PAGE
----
Axel Merk, Merk Investments
November 12th, 2013
Q3 of 2013 marked a peak and reversal of direction for the dollar. The notable strength in the dollar during Q2 turned into an equally prominent weakness in Q3 compared to a basket of foreign currencies. All of the G10 currencies strengthened against the dollar during Q3, while the price of gold rose more than 7%. See attached chart for the performance of the U.S. Dollar Index for the year through 10/31/2013.
To illustrate the point, consider the yen: the more dysfunctional the Japanese government was (a dysfunctional government is unable to spend money or exert pressure on the central bank), the stronger the yen appeared to be despite the lack of economic growth. In fact, the yen soared higher in early 2011 when the earthquake caused the devastation in Fukushima; a few weeks later, Christchurch in New Zealand was hit by an earthquake, causing the kiwi (New Zealand dollar) to fall. A shock to each economy, causing consumers in the immediate aftermath to spend less and save more. The reason we believe everything appeared to work “backwards” in Japan was because of the country’s current account surplus: as the country was not dependent on foreigners to finance its budget deficit, the expected urge to save by the Japanese exerted upward pressure on the currency. In contrast, the kiwi suffered as foreigners might be less inclined to invest in the country in the immediate aftermath of the earthquake. This is an oversimplification, but is meant to illustrate the point that currencies react differently in different countries to certain economic indicators. The Eurozone, on that note, has a small current account surplus; as a result, we believe, the euro can thrive even in the absence of economic growth.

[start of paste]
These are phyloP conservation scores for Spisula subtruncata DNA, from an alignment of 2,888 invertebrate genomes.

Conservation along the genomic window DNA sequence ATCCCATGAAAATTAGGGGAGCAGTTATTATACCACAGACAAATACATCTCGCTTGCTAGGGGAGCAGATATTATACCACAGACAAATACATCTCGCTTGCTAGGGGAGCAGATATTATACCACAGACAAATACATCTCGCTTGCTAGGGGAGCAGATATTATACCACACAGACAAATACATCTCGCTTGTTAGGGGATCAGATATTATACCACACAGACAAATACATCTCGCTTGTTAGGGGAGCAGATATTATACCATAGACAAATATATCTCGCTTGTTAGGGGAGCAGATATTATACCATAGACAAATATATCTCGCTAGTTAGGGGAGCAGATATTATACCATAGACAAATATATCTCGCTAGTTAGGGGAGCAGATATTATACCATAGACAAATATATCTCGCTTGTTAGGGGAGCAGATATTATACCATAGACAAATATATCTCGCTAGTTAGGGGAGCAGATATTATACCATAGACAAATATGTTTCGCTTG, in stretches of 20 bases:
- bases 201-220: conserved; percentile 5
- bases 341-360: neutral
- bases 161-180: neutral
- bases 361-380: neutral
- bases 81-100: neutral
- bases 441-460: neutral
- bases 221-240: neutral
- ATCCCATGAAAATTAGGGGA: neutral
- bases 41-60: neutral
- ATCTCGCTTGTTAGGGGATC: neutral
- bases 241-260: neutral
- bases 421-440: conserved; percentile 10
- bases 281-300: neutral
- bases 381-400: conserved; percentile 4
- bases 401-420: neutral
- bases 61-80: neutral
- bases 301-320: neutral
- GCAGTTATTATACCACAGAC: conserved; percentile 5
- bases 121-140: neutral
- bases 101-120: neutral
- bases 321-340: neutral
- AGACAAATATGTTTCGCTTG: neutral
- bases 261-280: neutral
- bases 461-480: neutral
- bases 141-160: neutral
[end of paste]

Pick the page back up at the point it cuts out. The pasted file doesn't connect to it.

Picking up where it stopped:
Differently put, other factors such as prevailing monetary policy may have a much stronger impact on currency moves. Alas, while the European recovery is painfully slow, it relies more on structural reforms and less on accommodative monetary policy. Specifically, the euro has benefitted from a shrinking European Central Bank (ECB) balance sheet from early Long Term Refinancing Operations (LTRO) repayments as well as subsiding fears about negative deposit rates hinted at by the ECB earlier in the year. While the ECB just recently and unexpectedly cut its policy rate over disinflation concerns, in our assessment, the ECB has less flexibility than other central banks, particularly the Fed, in implementing policies that would weaken the currency.